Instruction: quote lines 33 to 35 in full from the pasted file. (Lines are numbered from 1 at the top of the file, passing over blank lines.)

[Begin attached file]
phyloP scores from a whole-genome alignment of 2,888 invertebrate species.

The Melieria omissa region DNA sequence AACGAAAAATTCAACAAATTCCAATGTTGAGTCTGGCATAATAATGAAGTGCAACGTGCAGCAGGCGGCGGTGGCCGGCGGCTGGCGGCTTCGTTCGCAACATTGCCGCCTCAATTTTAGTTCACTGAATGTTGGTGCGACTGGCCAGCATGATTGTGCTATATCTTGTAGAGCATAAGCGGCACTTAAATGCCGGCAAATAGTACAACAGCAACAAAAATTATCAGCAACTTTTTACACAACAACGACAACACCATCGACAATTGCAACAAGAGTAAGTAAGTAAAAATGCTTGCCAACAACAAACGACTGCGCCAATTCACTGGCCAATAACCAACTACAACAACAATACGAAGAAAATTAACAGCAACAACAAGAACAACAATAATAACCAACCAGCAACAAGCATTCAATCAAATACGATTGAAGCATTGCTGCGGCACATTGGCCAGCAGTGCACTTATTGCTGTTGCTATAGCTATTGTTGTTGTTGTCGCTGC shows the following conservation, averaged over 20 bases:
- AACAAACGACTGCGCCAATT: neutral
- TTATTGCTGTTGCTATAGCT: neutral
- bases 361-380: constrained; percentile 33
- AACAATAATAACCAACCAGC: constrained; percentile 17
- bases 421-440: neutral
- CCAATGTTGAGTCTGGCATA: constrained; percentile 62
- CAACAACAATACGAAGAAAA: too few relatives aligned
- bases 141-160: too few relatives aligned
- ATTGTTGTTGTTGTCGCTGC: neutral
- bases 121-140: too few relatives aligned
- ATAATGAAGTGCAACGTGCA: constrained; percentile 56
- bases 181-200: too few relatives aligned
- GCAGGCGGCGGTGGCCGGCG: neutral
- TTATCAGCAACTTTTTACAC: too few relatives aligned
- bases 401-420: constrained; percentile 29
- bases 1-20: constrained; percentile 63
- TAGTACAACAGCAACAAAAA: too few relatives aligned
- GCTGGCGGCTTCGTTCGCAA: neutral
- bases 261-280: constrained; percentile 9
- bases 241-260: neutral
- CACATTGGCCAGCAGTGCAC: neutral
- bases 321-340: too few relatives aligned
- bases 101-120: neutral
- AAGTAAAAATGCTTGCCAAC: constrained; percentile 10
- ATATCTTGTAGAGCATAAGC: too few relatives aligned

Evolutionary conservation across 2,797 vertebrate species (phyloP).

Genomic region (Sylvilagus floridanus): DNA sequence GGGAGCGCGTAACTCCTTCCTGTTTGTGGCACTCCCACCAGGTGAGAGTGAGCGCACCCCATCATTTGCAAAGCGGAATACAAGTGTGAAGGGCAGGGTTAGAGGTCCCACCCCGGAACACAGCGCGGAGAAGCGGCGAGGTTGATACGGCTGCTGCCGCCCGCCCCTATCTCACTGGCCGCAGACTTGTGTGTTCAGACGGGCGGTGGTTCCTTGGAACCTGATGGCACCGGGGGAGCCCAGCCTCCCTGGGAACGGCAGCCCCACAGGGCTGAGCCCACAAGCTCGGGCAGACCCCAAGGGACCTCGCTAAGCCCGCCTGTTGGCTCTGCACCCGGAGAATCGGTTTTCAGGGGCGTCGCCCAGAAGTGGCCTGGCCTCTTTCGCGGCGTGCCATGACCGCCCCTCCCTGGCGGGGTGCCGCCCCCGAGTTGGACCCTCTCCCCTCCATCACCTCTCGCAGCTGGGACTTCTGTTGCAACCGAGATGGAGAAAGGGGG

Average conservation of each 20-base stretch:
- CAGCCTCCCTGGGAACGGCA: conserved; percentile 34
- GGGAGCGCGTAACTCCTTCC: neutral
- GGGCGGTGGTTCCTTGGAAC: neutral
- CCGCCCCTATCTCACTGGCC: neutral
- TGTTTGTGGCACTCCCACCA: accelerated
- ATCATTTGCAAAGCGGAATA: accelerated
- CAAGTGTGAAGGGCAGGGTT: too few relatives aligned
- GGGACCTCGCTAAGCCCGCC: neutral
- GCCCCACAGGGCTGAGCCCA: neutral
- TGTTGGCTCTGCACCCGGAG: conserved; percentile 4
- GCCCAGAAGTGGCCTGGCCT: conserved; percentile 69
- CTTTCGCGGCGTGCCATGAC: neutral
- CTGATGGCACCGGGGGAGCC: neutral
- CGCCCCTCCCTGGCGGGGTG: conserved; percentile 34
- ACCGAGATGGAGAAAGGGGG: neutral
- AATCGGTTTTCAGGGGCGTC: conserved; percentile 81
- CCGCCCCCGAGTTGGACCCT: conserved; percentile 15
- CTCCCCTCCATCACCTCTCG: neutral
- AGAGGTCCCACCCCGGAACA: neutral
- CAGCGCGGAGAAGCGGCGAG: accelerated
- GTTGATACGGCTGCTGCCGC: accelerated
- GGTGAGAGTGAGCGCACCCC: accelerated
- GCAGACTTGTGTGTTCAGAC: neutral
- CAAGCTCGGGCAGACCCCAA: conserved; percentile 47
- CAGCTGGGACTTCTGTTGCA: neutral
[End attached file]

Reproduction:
- GGGCGGTGGTTCCTTGGAAC: neutral
- CCGCCCCTATCTCACTGGCC: neutral
- TGTTTGTGGCACTCCCACCA: accelerated